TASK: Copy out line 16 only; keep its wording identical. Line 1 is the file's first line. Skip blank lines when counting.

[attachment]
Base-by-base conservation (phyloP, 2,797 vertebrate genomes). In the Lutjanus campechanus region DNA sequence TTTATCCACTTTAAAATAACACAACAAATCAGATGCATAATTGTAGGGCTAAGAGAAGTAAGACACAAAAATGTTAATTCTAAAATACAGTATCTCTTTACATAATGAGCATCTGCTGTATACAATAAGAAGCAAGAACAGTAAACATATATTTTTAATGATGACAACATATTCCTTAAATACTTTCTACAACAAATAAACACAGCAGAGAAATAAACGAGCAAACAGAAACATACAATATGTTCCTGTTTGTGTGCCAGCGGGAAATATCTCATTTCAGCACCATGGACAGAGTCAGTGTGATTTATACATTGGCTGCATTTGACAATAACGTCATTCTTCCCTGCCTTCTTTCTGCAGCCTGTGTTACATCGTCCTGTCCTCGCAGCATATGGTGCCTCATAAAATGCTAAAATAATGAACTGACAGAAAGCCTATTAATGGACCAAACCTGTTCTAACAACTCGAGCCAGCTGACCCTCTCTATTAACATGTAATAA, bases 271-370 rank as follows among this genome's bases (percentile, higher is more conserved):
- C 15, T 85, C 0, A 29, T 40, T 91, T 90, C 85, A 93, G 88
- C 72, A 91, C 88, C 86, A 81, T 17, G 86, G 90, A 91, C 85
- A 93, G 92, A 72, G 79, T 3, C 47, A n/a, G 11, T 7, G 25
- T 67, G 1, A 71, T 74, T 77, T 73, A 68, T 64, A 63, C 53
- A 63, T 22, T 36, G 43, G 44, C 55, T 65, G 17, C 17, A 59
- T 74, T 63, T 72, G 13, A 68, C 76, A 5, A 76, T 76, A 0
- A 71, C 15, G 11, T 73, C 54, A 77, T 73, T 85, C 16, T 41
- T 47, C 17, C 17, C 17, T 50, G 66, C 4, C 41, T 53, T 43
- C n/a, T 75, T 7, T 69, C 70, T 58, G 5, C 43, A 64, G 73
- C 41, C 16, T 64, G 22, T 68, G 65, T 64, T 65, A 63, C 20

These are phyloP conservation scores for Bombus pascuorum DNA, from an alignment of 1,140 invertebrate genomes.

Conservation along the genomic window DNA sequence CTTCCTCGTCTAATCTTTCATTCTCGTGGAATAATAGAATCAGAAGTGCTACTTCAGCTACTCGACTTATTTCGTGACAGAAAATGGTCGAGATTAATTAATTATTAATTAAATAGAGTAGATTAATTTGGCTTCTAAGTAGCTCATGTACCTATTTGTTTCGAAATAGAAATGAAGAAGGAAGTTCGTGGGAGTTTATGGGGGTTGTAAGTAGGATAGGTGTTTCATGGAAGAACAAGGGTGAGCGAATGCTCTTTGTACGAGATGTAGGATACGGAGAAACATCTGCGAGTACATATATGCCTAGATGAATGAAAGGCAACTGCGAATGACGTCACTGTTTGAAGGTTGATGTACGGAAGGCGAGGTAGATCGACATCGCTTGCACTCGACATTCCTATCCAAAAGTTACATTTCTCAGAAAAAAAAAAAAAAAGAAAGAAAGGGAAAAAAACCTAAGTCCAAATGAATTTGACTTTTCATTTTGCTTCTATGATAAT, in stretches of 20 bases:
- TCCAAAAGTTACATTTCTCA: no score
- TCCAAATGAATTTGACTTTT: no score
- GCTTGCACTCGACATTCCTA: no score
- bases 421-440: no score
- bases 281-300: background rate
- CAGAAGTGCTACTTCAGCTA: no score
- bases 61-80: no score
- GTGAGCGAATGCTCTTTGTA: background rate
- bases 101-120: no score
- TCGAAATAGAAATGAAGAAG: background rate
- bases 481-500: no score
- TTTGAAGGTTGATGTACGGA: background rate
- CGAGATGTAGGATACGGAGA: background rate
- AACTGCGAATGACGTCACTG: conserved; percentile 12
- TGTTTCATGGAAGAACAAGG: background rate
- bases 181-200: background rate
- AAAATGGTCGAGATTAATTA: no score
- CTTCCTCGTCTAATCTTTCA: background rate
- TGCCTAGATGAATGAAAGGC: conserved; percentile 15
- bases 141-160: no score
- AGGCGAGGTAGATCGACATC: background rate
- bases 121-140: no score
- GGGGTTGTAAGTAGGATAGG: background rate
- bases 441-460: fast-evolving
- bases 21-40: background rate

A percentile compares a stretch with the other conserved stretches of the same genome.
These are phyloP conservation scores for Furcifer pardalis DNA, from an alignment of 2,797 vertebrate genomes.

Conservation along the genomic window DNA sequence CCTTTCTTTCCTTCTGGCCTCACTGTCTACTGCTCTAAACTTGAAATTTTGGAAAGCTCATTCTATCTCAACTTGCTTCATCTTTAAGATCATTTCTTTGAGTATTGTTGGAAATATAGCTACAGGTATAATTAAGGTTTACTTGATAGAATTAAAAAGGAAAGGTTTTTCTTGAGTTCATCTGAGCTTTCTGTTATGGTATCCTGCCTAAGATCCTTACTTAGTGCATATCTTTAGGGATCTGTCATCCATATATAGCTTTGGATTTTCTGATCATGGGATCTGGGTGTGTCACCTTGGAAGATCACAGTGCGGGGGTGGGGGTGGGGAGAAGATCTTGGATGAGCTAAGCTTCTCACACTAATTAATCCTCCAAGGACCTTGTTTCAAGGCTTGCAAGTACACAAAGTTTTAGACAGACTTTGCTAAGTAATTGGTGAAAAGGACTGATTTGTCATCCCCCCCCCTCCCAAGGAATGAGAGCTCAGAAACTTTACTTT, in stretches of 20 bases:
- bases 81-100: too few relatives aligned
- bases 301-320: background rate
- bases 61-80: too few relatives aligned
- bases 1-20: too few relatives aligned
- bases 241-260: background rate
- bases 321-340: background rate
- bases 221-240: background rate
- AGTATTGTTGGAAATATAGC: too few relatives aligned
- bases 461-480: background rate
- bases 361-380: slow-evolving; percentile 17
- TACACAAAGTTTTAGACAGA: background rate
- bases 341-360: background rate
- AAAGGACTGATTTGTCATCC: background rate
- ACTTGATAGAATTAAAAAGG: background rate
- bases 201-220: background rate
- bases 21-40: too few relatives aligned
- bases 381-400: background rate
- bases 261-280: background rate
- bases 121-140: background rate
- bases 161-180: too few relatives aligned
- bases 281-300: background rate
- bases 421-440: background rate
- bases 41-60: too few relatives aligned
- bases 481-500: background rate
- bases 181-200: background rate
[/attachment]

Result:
- GCTTGCACTCGACATTCCTA: no score